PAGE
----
What makes you happy? Is it meeting your career goals, driving your dream car, or shopping? Or perhaps it’s being outdoors, enjoying your favorite hobby, or eating your favorite foods?
Harvard University tracked thousands of people over a period of 85 years, covering three generations: grandparents, parents, and children, and compared the data to other studies they were conducting. And what they found was that the people who were the happiest, who lived the longest, and who stayed the healthiest throughout the years, were those who had good relationships.
Happiness wasn’t found in one’s career, as workaholics tend to not pay attention to relationships. In their studies, when workaholics reached their 80s and reflected on their lives, they were filled with regret. Although those with more education lived longer, it wasn’t due to having more money. Researchers believe that educated people tend to be more responsive to health messages and more likely to take what they learn and put it into practice.
One of the ways relationships benefit our health and longevity is by helping us manage stress.
When people experience stress, hormones are released in the body, causing blood pressure and heart rate to increase, muscles to tense up, and more. Over time, this can cause wear-and-tear to our nervous system, create gut issues, lower our immunity, and lead to chronic pain and headaches. Having someone to talk to about their problems helps people to deal with the inevitable stressful periods in life, which helps our body systems return to normal.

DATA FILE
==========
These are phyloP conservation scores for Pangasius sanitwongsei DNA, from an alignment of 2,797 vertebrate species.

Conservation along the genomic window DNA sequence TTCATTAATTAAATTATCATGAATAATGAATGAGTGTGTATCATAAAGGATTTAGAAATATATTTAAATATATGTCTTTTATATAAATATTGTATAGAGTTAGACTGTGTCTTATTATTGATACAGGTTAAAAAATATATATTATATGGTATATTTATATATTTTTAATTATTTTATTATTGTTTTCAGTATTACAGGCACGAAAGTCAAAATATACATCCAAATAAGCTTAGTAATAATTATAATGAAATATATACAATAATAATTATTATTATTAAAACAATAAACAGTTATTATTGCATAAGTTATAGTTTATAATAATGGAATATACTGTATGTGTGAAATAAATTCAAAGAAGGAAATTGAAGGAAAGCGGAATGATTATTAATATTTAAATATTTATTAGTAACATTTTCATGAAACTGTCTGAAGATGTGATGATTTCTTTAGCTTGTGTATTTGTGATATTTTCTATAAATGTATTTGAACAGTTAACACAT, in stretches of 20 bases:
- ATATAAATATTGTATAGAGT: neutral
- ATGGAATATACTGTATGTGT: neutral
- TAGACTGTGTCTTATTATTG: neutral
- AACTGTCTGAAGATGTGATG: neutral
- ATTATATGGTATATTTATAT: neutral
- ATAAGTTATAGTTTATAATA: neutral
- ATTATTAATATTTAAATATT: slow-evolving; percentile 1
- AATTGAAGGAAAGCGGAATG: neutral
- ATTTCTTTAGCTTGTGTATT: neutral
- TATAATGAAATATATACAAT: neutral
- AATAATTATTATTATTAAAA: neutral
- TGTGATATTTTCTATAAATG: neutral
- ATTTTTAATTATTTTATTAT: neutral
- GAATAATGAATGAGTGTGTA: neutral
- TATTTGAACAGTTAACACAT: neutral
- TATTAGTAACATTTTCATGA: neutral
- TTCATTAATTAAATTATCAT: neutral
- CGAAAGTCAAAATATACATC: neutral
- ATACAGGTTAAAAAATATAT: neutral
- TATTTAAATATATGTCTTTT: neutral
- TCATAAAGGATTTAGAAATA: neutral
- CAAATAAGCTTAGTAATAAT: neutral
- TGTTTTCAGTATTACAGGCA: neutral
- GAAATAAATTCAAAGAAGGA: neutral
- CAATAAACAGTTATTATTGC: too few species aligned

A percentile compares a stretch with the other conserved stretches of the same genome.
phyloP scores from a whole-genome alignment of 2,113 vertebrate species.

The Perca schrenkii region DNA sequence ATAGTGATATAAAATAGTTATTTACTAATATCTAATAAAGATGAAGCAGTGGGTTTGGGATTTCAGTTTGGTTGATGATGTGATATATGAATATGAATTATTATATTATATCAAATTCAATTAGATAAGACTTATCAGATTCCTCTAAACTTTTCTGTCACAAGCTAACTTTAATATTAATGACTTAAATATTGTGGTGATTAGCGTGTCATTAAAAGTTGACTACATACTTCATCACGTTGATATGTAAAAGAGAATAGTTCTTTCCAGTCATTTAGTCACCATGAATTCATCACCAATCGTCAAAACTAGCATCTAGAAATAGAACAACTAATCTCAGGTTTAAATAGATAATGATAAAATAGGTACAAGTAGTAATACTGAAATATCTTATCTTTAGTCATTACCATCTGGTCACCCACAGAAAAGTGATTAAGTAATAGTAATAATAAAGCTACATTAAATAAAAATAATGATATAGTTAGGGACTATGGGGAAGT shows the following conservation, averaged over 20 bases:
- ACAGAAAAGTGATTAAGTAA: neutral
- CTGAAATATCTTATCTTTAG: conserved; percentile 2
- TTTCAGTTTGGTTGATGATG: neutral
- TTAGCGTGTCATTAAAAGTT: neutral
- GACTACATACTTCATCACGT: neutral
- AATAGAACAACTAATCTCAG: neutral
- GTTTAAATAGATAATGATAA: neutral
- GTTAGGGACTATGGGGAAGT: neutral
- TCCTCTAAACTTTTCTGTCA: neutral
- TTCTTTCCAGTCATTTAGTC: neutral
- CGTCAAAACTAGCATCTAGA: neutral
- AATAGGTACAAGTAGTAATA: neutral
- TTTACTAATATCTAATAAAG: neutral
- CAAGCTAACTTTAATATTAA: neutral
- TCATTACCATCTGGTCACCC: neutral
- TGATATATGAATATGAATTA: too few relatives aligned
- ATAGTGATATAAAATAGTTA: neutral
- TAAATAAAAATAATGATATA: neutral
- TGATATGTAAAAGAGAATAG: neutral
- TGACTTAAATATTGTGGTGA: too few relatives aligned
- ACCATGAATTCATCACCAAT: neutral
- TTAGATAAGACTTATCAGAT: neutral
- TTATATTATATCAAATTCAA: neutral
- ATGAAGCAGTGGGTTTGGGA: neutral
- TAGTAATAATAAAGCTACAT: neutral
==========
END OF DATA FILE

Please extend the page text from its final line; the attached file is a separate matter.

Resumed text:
Researchers recommend taking stock of your social relationships. There are many different types of relationships – such as with family, friends, acquaintances, coworkers, and romantic interests.
Which relationships in your life do you want to strengthen? Which types of relationships do you want more of? Perhaps relationships with friends you haven’t seen in a long time, with family members who have moved away and with whom you haven’t kept in touch, with co-workers who you want to get to know more, or perhaps with an entirely new set of people with whom you share a common passion for a sport or hobby.
Remember social fitness is like physical fitness – we need to find ones to fit with our lifestyle and then practice or nurture them regularly.
While relationships were the most important element to living long happy lives, there were five other things that the Harvard researchers found important to keeping healthy.
Following a plant-based diet, slows aging of the brain and body. Exercising regularly, at least 30 minutes a day, prevents physical disability and promotes independent living and mobility without assistance. Maintaining a healthy weight, that is not based only on the weight on the scale, but on body fat percentage or measurements. Not smoking, as smoking harms every organ in the body and promotes disease and early death. Limiting alcohol, as it weakens the immune system, increases risk of dementia, and can cause cancer, heart disease, depression, and social problems.
Those who practiced all five of these habits lived up to 14 years longer. Grab these keys and live your life to the fullest!